French authorities recently issued arrest warrants for four higher-ranking Libyan intelligence officers, including Gadhafi's brother-in-law, accused of plotting the 1989 bombing of a UTA airliner over the Sahara. But a French official said last night the United States and Britain seem ready to pursue "a more muscular response" against Libya than France.
At the Justice Department, acting Attorney General William P. Barr emphasized that the investigation "is by no means over . . . . We will not rest until all those responsible are brought to justice." But Barr, FBI Director William S. Sessions and other top Justice Department officials were tightlipped at a news conference here about who else they hope to indict. They referred reporters to language in the indictment that says the defendants, as officers and operatives of the Libyan intelligence service known as the Jamahirya Security Organization (JSO), "utilized the resources and facilities of the nation of Libya."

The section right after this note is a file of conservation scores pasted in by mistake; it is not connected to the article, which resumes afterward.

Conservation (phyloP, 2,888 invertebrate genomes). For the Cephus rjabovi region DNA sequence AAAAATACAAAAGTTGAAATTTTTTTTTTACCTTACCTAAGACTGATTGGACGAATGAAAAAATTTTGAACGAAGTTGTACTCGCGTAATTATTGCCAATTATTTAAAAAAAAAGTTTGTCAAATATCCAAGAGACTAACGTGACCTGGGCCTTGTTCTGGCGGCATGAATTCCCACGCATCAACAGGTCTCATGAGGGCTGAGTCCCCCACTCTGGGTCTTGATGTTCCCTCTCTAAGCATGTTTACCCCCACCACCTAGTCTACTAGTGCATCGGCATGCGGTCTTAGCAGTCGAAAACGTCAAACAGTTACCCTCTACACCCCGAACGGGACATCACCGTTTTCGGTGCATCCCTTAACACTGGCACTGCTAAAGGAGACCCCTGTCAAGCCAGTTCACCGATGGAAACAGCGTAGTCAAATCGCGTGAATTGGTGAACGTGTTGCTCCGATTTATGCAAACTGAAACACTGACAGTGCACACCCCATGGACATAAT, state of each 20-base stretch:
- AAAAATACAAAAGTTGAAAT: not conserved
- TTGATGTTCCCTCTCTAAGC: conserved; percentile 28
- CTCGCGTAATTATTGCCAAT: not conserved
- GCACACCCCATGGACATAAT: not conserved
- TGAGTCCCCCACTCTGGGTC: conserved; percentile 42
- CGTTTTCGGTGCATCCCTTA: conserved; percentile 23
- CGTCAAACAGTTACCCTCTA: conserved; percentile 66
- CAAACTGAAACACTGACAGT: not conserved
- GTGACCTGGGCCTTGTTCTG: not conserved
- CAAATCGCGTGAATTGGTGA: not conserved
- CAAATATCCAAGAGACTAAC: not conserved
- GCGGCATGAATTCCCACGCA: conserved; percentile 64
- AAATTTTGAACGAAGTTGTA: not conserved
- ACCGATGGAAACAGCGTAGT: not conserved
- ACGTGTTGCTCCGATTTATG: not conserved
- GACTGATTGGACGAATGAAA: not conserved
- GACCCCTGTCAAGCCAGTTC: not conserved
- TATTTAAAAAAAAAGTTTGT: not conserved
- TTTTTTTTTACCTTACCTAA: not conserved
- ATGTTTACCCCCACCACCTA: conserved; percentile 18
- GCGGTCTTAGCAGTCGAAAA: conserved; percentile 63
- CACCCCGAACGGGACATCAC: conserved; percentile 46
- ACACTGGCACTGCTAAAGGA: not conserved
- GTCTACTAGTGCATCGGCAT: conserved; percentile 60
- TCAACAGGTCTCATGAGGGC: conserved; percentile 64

They also emphasized they have no evidence linking either Syria or Iran to the Pan Am bombing. Those nations were prime suspects in the early stages of the investigation, but the evidence ultimately implicated the Libyans.
Barr said the charges were the result of "a brilliant and unrelenting investigation" by FBI agents and Scottish police who combed 845 square miles of territory "inch by inch, month after month" for clues from the widely scattered debris. The investigation concluded that Pan Am 103 was blown up by a plastic bomb that had been built into a Toshiba radio-cassette recorder, then put into a suitcase packed with clothing; the suitcase was stored in a forward cargo hold.
Two fragments -- each smaller than a fingernail -- and tiny bits of clothing proved crucial in solving the case. One fragment, driven by the blast into the large cargo container, was found to be part of the Toshiba's circuit board.